Wizards, Capitals to stay in D.C. until at least 2050 after Virginia deal falls through

ALEXANDRIA,VA - DECEMBER 13 :   Washington Wizards and Capitals owner Ted Leonsis, left, seated next to Virginia Governor Glenn Youngkin at an event to announce the building of a new sports arena for Hockey and Basketball at the Potomac Yard area of Alexandria, VA on December 13, 2023. (Photo by John McDonnell/The Washington Post via Getty Images)
Ted Leonsis and Glenn Youngkin's deal to bring the Wizards and Capitals to Virginia is kaput. (Photo by John McDonnell/The Washington Post via Getty Images) (The Washington Post via Getty Images)

The Washington Wizards and Washington Capitals are no longer moving from D.C. to Virginia, three months after owner Ted Leonsis and Virginia Gov. Glenn Youngkin announced plans to build the teams' next arena in the Potomac Yard neighborhood.

Per the Washington Post, the city of Alexandria, which includes Potomac Yard, said Wednesday it has stopped negotiations around the proposal and will not move forward with the project.

Only a few hours after the break-up was reported, D.C. mayor Muriel Bowser announced the city had signed a deal with Monumental Sports, the Wizards and Capitals' parent company, to remain in the city through 2050. The Associated Press reports the deal will see Monumental receive $515 million in public funds to renovate Capital One Arena.

Youngkin and Leonsis had only announced a handshake agreement in December to build the arena as part of a $2.2 billion mixed-use development. The deal had initial approval from the Virginia House of Delegates, but the proposal reportedly never passed in the Senate and wasn't included in the state's budget.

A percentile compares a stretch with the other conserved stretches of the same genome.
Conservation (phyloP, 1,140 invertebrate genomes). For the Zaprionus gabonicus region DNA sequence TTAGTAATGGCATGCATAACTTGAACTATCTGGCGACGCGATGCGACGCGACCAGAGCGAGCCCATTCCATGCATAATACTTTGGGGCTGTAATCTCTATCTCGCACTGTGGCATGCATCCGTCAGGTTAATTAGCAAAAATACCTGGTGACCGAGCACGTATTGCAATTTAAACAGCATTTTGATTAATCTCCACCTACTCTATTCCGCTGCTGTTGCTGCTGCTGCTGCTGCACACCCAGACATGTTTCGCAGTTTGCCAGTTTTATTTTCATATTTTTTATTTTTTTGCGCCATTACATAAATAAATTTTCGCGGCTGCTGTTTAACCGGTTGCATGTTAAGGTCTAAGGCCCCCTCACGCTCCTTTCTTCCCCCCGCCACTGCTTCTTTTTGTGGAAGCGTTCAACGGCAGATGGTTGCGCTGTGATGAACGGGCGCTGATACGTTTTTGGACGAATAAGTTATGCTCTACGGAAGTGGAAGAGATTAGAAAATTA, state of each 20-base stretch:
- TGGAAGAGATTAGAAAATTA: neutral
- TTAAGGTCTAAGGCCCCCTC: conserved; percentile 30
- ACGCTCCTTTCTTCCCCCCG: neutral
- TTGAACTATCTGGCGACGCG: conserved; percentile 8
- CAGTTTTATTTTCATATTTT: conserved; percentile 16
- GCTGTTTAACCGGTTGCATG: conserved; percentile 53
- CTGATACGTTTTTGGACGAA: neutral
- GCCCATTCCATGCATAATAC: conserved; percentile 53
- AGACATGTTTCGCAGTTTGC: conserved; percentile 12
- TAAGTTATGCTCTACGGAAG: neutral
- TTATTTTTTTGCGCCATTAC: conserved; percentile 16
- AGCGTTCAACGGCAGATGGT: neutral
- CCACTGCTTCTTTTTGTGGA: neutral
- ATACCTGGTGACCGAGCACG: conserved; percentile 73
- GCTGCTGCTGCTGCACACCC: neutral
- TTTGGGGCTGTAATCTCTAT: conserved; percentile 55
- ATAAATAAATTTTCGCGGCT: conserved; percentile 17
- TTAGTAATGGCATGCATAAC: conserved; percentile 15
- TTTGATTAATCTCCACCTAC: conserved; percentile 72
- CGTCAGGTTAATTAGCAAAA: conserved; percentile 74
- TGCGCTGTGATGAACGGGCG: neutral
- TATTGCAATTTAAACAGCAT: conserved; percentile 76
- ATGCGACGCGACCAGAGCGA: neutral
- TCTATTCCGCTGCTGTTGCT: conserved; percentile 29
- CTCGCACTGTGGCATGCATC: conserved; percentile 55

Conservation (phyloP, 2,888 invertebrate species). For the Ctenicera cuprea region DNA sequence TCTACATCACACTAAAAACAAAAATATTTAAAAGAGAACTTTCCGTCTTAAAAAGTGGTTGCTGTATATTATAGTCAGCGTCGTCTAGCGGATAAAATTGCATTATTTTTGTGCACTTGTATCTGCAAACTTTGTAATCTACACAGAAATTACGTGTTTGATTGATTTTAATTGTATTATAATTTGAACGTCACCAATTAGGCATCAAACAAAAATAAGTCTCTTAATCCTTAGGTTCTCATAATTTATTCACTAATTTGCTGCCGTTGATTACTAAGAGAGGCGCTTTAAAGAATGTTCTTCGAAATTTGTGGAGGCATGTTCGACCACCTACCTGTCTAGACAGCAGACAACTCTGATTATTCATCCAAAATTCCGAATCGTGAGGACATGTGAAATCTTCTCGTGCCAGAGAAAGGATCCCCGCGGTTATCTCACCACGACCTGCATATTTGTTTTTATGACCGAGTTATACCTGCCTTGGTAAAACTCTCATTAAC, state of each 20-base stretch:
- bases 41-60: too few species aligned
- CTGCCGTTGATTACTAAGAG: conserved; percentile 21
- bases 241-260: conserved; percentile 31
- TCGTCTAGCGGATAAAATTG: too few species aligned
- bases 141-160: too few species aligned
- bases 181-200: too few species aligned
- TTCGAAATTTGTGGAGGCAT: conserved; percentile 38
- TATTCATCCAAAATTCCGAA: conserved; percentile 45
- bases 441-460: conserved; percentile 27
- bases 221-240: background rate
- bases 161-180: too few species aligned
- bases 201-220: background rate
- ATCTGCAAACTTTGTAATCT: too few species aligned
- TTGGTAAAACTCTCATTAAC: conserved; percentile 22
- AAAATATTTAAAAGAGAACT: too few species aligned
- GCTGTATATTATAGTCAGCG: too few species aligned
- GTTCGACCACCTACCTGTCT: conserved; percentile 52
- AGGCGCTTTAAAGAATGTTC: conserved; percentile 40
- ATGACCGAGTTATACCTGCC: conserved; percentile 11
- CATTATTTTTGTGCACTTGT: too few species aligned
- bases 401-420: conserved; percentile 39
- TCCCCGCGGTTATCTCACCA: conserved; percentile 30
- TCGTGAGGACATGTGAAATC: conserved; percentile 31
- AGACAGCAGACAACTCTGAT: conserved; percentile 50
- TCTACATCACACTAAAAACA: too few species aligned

From the Post:

In the statement, the city said the proposal was “worthy of community discussion and Council consideration,” but that it was “disappointed in what occurred between the Governor and General Assembly.”

It appears to be the end of what has been a particularly contentious battle over the future home of the Wizards and Capitals, and wasn't without foreshadowing. Leonsis was reported to be in talks with Maryland Gov. Wes Moore about a possible arena just last week, which isn't something you do when the Virginia plan is going as hoped.

Before that, Leonsis had asked D.C. for $600 million in public money last year to renovate Capital One Arena, reportedly with plans to move seats, add a new food court and a new entrance at Seventh and F streets. Months of negotiation between Leonsis and Bowser went nowhere.

Reportedly at issue was a cap on D.C.'s ability to borrow money, until a refinancing of the city's debt freed up more funds in December. Bowser's office reportedly approached Leonsis with a $500 million offer, but no agreement emerged. One day later, Leonsis was in Alexandria, announcing the Potomac Yard deal.

That deal received a mixed-to-negative reaction from local residents and the team's fanbase, and it appears the Virginia legislature didn't love it either.

Increasing the pressure on all involved was the presence of the Washington Commanders, who are looking for a new stadium after three decades at FedEx Field. The U.S. House of Representatives recently passed a bill allowing the District to redevelop the site of RFK Stadium, a potential landing spot for the NFL team.